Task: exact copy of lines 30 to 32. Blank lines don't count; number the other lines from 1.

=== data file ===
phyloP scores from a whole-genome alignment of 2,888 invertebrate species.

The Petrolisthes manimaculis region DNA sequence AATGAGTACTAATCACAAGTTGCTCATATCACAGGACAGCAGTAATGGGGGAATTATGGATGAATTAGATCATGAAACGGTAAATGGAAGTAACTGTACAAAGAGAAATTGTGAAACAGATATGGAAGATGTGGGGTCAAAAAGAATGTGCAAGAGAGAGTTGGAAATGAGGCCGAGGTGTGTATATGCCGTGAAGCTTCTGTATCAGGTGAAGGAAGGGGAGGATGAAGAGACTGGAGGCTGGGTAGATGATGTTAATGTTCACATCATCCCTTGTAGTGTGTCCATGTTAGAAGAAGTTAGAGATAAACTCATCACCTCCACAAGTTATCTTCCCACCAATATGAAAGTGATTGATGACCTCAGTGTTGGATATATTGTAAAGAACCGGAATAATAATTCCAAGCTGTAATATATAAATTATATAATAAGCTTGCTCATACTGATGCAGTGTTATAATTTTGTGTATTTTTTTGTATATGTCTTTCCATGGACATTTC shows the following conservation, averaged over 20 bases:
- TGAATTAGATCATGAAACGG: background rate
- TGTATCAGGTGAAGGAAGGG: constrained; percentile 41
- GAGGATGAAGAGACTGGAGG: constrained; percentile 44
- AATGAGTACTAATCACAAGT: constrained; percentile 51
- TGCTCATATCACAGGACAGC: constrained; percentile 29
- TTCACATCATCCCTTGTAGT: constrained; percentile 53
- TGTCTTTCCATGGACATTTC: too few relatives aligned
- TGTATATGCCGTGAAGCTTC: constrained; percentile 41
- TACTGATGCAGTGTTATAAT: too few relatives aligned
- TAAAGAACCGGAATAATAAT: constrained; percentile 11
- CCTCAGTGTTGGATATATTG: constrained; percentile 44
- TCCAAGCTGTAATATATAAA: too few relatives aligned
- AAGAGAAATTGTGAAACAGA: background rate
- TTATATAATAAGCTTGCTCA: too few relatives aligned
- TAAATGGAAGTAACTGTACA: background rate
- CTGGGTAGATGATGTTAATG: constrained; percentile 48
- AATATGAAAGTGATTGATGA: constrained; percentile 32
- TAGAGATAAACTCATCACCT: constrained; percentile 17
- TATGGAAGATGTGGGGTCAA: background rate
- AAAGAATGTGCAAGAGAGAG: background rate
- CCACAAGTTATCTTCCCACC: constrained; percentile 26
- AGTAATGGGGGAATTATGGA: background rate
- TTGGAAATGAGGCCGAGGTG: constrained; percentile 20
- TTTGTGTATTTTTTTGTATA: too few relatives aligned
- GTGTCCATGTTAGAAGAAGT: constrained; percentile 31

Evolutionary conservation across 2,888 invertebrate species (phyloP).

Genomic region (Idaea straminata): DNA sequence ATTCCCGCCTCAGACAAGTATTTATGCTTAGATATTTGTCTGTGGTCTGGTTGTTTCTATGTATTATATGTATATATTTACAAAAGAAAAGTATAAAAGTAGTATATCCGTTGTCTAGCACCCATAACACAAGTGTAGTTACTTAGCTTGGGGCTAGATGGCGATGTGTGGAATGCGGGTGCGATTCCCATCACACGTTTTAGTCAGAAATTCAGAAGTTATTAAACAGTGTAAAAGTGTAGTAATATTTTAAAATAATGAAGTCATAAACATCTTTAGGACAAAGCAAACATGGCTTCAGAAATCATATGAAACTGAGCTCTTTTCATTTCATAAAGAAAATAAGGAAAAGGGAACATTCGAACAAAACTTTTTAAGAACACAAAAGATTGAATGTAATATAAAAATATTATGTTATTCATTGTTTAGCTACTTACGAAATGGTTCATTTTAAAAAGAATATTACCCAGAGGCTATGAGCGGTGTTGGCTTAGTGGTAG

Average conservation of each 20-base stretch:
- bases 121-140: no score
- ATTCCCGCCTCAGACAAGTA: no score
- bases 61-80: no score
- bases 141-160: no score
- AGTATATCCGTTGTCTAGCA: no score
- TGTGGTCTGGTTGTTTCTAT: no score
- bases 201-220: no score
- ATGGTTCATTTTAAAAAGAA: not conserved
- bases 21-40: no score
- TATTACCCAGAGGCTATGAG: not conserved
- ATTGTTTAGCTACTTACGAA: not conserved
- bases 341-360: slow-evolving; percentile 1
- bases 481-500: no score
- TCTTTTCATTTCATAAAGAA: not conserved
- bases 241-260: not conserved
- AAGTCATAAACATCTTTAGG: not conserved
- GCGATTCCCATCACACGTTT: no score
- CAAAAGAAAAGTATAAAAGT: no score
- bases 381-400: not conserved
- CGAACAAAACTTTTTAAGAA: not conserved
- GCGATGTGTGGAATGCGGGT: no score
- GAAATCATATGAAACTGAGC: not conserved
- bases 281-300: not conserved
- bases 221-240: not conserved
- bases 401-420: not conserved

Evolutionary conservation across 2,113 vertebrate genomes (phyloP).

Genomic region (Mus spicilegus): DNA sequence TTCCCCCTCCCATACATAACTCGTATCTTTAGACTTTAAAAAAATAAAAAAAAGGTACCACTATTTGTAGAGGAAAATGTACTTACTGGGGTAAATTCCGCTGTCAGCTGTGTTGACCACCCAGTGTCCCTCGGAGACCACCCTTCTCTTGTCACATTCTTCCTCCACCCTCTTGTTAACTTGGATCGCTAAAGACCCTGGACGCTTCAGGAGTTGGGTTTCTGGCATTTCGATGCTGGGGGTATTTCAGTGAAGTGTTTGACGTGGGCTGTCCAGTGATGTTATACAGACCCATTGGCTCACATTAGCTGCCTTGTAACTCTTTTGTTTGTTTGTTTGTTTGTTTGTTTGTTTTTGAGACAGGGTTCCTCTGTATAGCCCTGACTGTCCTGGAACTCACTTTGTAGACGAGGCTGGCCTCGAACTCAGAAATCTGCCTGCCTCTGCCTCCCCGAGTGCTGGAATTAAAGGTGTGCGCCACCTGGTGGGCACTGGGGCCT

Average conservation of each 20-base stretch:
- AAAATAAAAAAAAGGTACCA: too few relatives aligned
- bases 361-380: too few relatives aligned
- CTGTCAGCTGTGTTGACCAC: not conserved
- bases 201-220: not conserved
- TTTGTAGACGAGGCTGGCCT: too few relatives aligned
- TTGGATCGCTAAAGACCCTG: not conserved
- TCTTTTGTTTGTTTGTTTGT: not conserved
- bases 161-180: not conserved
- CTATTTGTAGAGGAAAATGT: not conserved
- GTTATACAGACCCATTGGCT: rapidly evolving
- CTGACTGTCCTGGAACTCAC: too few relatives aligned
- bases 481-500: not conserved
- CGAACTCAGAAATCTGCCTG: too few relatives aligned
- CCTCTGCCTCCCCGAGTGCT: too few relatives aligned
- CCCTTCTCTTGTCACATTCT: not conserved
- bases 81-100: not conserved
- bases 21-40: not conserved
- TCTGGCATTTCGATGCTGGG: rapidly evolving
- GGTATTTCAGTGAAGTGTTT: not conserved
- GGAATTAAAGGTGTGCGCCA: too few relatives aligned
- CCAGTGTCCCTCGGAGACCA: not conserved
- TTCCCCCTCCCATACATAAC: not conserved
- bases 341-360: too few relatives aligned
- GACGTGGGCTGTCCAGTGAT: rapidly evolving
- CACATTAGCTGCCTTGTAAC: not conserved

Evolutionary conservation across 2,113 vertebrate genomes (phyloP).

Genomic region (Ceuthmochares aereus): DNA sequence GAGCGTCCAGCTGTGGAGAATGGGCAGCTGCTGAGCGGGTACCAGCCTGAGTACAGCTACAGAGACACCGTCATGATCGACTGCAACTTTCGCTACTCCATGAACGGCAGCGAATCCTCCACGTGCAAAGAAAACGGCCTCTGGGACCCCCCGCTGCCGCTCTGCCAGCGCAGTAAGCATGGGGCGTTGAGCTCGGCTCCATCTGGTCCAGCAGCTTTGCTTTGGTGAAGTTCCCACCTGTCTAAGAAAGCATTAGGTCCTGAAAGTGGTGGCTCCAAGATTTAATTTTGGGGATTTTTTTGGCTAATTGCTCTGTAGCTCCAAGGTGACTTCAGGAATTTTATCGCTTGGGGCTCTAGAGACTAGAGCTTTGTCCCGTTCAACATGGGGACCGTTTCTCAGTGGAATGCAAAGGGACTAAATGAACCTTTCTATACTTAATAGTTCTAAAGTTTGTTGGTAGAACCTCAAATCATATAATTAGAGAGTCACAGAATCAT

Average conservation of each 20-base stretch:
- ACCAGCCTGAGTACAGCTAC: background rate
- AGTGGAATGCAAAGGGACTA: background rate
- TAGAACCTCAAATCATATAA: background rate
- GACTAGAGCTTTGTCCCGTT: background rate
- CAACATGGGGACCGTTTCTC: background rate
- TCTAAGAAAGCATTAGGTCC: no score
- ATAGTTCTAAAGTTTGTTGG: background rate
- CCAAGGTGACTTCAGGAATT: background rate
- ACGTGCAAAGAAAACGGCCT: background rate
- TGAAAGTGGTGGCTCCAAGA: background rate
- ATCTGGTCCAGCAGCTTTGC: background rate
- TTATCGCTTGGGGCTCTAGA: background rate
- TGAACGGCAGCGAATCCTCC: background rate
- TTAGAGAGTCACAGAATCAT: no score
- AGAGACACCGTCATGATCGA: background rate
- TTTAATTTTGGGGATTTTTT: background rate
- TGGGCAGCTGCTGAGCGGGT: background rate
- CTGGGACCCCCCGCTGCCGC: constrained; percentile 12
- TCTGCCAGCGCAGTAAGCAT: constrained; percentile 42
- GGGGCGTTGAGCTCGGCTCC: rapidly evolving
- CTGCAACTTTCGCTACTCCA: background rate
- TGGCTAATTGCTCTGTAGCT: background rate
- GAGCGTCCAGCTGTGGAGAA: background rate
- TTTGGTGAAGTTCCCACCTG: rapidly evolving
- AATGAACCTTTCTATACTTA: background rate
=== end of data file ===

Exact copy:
Average conservation of each 20-base stretch:
- bases 121-140: no score
- ATTCCCGCCTCAGACAAGTA: no score